Make sure the pliers are easy to open and close. The new pliers which I've seen have all been stiff. Work them open and closed to loosen them up, oil them if necessary. One of the jaws on the pliers has kinda of a little 'hook'. Think of a little werewolf tooth poking up. When the pliers is held in the correct orientation for tagging, this is on the Bottom.
Inspect your tags. If they came through the mail, sometimes they can be squished by the postal service. Load a tag into the pliers. Very slowly close the pliers, until you can see the point on the bottom of the tag approaching the hole on the top. Are they about to meet nicely? If the tag is warped then the piercing bottom part will not go cleanly through the hole on the top. On a cavy ear this would likely clamp onto the ear, rather than piercing the ear and bending around to secure itself through the hole. If the tag is warped, it can easily be bent back to the correct shape. Properly positioned, a cavy tag does not pinch a cavy's ear in any way, as it is designed to rest there on the ear hanging from the tiny hole it has created when you crimped it on.
Select the site for the tag. Study the position of the tags of other cavies you own. Are they on the forward part of the ear? Closer to the cavy's head than the floor? This prevents most cavies from accidentally getting a scratching toenail caught in the tag. Are they too high forward? I acquired a cavy whose tag was so far up the ear, it was virtually in the cavy's scalp. Plus it's not so easy to read a tag obscured by the hairs there. One advantage to using a high position on the ear is if the tag does rip out, there remains plenty of space below it for another.
How far into the ear to tag? Who has seen tags biting into the ear's flesh because the animal was tagged young with no space for ear growth? This takes some guestimating-- for older cavies don't worry about leaving any empty space between the edge of the ear and the end of the tag. For a young cavy, leave no more than about an eigth of an inch. Probably less. If too much space is left, the tag becomes a protruding hazard that will be scratched out or pulled off by an inquisitive cagemate. For any tag applied with a little space, gravity will swing the tag toward the floor and the inside of the tag should rest against the edge of the ear. For newly inserted tags this might not occur yet and you can manually manipulate the tag to do so (the freshly tagged cavy might complain).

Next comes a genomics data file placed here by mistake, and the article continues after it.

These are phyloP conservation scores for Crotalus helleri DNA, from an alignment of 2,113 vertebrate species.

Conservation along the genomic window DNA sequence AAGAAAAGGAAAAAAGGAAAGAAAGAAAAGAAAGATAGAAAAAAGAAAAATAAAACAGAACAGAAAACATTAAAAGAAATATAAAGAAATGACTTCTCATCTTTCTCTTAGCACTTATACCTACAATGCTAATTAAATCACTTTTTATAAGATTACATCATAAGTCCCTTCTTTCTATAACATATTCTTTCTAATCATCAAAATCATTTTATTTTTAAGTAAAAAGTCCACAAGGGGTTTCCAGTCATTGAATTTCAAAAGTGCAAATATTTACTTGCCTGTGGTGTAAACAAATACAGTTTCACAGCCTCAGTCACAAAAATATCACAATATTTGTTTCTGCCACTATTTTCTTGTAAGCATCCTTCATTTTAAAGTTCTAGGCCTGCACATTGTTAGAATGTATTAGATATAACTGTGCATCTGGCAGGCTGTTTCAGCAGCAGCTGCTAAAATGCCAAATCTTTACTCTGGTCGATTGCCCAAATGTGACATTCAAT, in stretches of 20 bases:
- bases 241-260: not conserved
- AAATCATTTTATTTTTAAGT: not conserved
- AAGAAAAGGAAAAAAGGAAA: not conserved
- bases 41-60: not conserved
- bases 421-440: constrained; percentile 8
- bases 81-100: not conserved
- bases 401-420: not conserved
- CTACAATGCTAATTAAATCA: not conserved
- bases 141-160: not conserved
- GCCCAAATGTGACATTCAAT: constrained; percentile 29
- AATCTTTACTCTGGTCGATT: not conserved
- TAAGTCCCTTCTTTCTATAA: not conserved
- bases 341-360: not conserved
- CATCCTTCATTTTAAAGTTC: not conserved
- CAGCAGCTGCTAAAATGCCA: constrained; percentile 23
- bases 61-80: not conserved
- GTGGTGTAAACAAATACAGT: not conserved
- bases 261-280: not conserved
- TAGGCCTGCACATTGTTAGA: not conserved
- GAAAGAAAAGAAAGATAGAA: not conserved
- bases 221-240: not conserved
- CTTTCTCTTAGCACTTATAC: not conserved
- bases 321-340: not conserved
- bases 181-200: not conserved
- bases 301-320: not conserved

When tagging a hemmed ear, be sure to study the ear and unfold the part you intend to insert the tag into. This prevents you from getting the tag too far into the ear, with two thinknesses of ear crammed up into the tag, or the tag inadvertantly punching through two ear layers (for those heavily hemmed ears!)
What is the cavy doing during this time? Probably becoming impatient at the least and at the worse, squealing and jumping. I always hold the cavy against my body while tagging. Some people like to have an assistant hold the cavy. Do whatever is more comfortable for you. With the cavy's body held against me by my forearm, I use that same hand to secure the cavies head. You want to be sure the cavy neither jerks backward nor jumps forward. It is handy for me to partially close the tag ahead of time, but not mandatory. If you overclose a tag and cannot get it over the ear, you can easily pry it back open. It's nice to have a pliers that swings open again immediately as you release it. Work it and oil it if it doesn't. I saw an ingenious fancier place a spring device into the handles of their tagging pliers, similar to the coiled metal found in single hole punches. Of course the pliers spring back open immediately. This is for the cavy that is really fighting you and there's a danger to having the tag rip out of the ear before you can release the pliers.
You may wish to tag a few "non show" cavies first. Practice makes perfect. The first time I tagged, I was so nervous. I had borrowed someone's pliers at a show and imagined that everyone there was watching me. They weren't. I applied the tag upside down!!! Some tags spin around in the ear so it made little different but still! My first time and I 'screwed up'.
We used to put campho phenique on the ear, as an antiseptic and anethestizing agent. But I read that ingredients in there weren't good for cavies. (camphor, phenol). Not sure of the truth to that, but I found no difference in using an antiseptic on the ear or not. Cavies either squeaked when the tag was applied, or said nothing and seemed to not notice. I thought perhaps by wetting the ear with something I would actually encourage dust and the like to stick to the ear so I discontinued putting anything. Most people don't. The ear almost never bleeds. There don't seem to be a lot of large vessels in that area. Rarely one will bleed. My luck it is always a white! Just pinch the area (difficult to do, there's now a piece of metal in the way) until bleeding slows or stops.